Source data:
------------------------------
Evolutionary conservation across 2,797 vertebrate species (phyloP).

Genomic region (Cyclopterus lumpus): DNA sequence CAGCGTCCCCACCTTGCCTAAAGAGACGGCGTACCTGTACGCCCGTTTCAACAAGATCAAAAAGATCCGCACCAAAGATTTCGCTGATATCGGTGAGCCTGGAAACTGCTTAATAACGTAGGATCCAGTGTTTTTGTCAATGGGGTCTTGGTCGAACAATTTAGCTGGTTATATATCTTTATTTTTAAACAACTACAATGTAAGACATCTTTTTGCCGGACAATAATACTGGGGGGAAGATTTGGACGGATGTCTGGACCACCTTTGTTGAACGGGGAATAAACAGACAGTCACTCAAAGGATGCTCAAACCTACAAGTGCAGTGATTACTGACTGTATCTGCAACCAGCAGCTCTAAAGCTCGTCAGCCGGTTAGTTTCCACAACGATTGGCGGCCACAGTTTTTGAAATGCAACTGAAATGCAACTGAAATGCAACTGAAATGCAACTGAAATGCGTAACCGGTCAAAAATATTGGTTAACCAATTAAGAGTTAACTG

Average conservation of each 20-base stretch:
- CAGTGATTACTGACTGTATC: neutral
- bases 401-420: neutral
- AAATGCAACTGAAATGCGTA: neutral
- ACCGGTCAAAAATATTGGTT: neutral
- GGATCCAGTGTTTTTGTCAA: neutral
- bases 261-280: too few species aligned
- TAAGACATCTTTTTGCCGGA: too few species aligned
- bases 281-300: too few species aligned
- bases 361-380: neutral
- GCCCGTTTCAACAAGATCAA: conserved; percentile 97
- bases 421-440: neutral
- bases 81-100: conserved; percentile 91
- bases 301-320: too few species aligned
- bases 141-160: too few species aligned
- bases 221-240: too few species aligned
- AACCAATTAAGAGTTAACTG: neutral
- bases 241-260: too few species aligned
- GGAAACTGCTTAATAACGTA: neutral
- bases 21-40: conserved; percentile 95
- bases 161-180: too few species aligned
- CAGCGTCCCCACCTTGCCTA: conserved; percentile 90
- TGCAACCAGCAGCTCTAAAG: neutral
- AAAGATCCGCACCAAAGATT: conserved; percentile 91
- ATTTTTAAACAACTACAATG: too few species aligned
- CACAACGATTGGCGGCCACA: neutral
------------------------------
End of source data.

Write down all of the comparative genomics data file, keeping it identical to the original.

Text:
Evolutionary conservation across 2,797 vertebrate species (phyloP).

Genomic region (Cyclopterus lumpus): DNA sequence CAGCGTCCCCACCTTGCCTAAAGAGACGGCGTACCTGTACGCCCGTTTCAACAAGATCAAAAAGATCCGCACCAAAGATTTCGCTGATATCGGTGAGCCTGGAAACTGCTTAATAACGTAGGATCCAGTGTTTTTGTCAATGGGGTCTTGGTCGAACAATTTAGCTGGTTATATATCTTTATTTTTAAACAACTACAATGTAAGACATCTTTTTGCCGGACAATAATACTGGGGGGAAGATTTGGACGGATGTCTGGACCACCTTTGTTGAACGGGGAATAAACAGACAGTCACTCAAAGGATGCTCAAACCTACAAGTGCAGTGATTACTGACTGTATCTGCAACCAGCAGCTCTAAAGCTCGTCAGCCGGTTAGTTTCCACAACGATTGGCGGCCACAGTTTTTGAAATGCAACTGAAATGCAACTGAAATGCAACTGAAATGCAACTGAAATGCGTAACCGGTCAAAAATATTGGTTAACCAATTAAGAGTTAACTG

Average conservation of each 20-base stretch:
- CAGTGATTACTGACTGTATC: neutral
- bases 401-420: neutral
- AAATGCAACTGAAATGCGTA: neutral
- ACCGGTCAAAAATATTGGTT: neutral
- GGATCCAGTGTTTTTGTCAA: neutral
- bases 261-280: too few species aligned
- TAAGACATCTTTTTGCCGGA: too few species aligned
- bases 281-300: too few species aligned
- bases 361-380: neutral
- GCCCGTTTCAACAAGATCAA: conserved; percentile 97
- bases 421-440: neutral
- bases 81-100: conserved; percentile 91
- bases 301-320: too few species aligned
- bases 141-160: too few species aligned
- bases 221-240: too few species aligned
- AACCAATTAAGAGTTAACTG: neutral
- bases 241-260: too few species aligned
- GGAAACTGCTTAATAACGTA: neutral
- bases 21-40: conserved; percentile 95
- bases 161-180: too few species aligned
- CAGCGTCCCCACCTTGCCTA: conserved; percentile 90
- TGCAACCAGCAGCTCTAAAG: neutral
- AAAGATCCGCACCAAAGATT: conserved; percentile 91
- ATTTTTAAACAACTACAATG: too few species aligned
- CACAACGATTGGCGGCCACA: neutral